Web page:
In response to actions from the West, Russia amended its foreign policy to establish strategic ties outside of the West and to insulate its economy against ongoing sanctions. As a part of this, Russia established new economic and security ties with South Asia, the Middle East, South America and indeed, Africa.
The Africa pivot
According to leaked documents obtained by the Dossier Centre, a London-based investigative unit, Russia’s pivot towards the continent typically involves a deal in which it offers some level of political or security support to African leaders in return for various concessions, such as in mining, oil and gas, arms or infrastructure contracts. Through these deals, Russia also establishes close personal ties with various heads of state and upcoming leaders, ensuring longevity to its plan.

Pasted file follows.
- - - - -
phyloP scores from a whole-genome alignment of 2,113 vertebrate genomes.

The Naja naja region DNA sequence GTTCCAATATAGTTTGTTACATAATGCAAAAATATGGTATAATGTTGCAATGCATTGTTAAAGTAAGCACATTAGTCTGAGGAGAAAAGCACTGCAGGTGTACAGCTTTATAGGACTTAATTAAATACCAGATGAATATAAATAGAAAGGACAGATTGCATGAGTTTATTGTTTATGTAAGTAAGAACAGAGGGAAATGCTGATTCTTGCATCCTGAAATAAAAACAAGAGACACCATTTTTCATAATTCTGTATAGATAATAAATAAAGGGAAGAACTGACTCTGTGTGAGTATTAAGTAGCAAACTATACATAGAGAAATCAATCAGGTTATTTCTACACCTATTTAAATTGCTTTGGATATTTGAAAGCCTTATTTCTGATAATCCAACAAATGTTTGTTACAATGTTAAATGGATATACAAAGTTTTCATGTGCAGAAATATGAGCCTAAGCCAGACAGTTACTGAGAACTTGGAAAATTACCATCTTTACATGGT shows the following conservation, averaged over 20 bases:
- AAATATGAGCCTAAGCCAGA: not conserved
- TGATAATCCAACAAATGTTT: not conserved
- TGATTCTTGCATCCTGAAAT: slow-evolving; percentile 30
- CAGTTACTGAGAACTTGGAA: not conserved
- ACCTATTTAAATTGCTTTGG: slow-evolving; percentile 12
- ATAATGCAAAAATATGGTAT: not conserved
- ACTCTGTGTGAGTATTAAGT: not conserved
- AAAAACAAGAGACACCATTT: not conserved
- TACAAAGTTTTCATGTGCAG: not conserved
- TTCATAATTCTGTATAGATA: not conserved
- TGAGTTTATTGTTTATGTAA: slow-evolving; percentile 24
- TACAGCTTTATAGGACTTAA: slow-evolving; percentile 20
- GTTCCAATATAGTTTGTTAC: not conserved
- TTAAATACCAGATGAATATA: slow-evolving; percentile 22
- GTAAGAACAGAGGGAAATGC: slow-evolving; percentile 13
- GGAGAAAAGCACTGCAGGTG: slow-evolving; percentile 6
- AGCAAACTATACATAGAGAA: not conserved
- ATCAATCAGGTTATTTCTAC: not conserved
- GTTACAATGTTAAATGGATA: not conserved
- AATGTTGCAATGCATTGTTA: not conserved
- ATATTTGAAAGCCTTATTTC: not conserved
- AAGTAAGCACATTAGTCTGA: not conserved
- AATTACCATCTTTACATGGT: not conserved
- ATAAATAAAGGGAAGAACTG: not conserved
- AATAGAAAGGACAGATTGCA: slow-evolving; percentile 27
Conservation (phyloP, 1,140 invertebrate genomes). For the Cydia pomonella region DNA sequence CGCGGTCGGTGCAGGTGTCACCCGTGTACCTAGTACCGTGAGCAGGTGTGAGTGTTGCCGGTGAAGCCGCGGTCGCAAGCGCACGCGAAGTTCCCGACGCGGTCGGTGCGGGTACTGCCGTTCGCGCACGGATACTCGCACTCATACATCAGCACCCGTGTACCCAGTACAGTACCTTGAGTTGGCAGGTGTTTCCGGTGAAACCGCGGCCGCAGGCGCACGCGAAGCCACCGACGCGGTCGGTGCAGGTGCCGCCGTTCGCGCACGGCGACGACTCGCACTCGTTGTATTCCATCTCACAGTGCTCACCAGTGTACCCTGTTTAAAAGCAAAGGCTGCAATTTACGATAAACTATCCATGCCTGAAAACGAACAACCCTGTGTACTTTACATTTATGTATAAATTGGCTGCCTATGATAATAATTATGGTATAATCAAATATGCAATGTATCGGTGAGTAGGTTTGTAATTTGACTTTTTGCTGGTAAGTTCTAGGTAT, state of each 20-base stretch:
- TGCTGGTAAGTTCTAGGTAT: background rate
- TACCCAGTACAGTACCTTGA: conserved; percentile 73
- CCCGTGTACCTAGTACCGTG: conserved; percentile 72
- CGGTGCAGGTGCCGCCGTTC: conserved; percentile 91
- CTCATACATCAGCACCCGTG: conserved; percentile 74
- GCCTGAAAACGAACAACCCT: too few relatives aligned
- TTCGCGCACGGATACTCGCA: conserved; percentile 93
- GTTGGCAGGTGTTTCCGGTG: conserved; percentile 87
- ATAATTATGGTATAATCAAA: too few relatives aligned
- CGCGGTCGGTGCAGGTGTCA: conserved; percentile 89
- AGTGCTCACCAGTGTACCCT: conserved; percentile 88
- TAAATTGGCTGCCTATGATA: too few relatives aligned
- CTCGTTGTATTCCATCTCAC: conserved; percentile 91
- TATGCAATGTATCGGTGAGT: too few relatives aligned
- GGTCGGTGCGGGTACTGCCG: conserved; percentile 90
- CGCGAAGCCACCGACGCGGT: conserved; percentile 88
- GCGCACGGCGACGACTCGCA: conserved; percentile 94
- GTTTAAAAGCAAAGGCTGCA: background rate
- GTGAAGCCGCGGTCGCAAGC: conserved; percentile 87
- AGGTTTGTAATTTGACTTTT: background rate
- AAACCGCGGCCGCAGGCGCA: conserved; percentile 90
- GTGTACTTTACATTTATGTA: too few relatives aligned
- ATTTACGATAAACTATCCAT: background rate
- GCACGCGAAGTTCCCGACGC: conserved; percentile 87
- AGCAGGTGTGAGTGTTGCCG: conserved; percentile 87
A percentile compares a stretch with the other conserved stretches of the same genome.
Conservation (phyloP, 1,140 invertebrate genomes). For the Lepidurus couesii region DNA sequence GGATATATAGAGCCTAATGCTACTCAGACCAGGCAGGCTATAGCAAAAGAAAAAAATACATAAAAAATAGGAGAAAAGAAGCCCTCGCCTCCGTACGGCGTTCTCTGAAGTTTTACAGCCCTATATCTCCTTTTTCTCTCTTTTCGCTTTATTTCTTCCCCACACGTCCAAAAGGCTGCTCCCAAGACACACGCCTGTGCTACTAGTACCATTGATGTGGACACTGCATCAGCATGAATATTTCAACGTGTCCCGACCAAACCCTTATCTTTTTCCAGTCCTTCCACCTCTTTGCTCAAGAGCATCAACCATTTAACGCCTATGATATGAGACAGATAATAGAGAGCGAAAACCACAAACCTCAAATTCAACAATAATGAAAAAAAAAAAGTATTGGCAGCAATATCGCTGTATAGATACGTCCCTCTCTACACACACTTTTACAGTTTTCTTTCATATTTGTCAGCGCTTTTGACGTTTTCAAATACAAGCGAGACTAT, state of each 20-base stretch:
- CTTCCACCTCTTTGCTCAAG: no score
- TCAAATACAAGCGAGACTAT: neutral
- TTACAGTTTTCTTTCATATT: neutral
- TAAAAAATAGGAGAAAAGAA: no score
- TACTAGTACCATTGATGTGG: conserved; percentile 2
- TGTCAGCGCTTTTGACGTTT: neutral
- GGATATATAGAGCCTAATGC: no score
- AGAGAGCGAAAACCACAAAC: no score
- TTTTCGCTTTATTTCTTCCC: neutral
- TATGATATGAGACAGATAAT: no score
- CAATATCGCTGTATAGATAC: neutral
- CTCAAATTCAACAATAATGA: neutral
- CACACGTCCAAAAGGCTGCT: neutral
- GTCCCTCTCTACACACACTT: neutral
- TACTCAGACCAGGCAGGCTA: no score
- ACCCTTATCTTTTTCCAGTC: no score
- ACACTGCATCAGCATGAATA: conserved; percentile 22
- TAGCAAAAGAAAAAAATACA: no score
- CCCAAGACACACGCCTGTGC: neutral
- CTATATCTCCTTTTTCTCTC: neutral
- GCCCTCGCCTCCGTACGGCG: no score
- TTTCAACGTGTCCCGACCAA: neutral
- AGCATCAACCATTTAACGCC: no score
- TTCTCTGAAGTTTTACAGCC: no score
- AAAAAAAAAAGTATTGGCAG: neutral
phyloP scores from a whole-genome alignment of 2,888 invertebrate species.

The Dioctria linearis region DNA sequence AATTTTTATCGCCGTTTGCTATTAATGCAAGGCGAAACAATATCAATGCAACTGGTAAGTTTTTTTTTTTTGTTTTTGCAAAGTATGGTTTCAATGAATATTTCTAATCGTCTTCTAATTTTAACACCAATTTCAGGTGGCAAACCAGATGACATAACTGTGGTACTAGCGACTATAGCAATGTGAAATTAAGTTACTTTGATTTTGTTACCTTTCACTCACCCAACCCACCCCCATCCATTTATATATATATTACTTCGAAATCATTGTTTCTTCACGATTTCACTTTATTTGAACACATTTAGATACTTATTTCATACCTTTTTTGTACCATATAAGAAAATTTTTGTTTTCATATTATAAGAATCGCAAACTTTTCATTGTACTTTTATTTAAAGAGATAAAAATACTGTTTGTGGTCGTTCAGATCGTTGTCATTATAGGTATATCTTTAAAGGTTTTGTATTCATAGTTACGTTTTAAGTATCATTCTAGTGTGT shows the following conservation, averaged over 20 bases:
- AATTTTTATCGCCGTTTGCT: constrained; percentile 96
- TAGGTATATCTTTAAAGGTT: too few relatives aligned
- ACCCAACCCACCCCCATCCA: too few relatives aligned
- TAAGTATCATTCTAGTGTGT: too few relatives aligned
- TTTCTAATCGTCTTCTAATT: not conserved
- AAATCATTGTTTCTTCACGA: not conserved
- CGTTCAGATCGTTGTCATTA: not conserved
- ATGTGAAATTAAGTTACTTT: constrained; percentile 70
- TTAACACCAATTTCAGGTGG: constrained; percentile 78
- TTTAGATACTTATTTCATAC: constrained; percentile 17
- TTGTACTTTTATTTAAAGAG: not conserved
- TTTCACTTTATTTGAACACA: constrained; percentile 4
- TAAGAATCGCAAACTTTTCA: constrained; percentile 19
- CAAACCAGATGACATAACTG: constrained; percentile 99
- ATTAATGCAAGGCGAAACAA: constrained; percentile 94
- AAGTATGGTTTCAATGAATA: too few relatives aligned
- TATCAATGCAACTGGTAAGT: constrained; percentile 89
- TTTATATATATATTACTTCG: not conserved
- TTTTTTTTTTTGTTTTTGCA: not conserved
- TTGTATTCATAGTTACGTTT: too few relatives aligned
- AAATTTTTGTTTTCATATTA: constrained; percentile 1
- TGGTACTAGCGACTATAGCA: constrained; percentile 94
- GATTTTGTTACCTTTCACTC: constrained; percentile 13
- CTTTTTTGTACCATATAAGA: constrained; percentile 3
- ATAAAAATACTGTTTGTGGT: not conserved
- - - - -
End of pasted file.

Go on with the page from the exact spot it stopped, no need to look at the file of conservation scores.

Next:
The man reportedly driving this shift to Africa is known as Yevgeny Prigozhin, a businessman and close ally of Putin who is believed to be a funder of Wagner Group: a private military contractor with a presence in Africa. According to the leaked documents, Prigozhin has identified various countries with which Russia is seeking to bolster relations through political and economic ties, police training, media and humanitarian projects, and “rivalry with France”. Each country is ranked out of five in terms of priority with five being the highest level, and one the lowest.
The following countries are identified as part of this shift, according to the leaked documents:
― Rank five: Central African Republic (CAR), Sudan and Madagascar
― Rank four: Libya, Zimbabwe, and South Africa
― Rank three: South Sudan
― Rank two: the DRC, Chad and Zambia
― Countries cited where Russia “plans to work”: Uganda, Equatorial Guinea and Mali
― Countries cited “where cooperation is possible”: Ethiopia
― Countries cited as “traditionally supportive”: Egypt
We explore the nature of these relations and the impact on Western interests in some of these countries of interest.
Central African Republic – Rank Five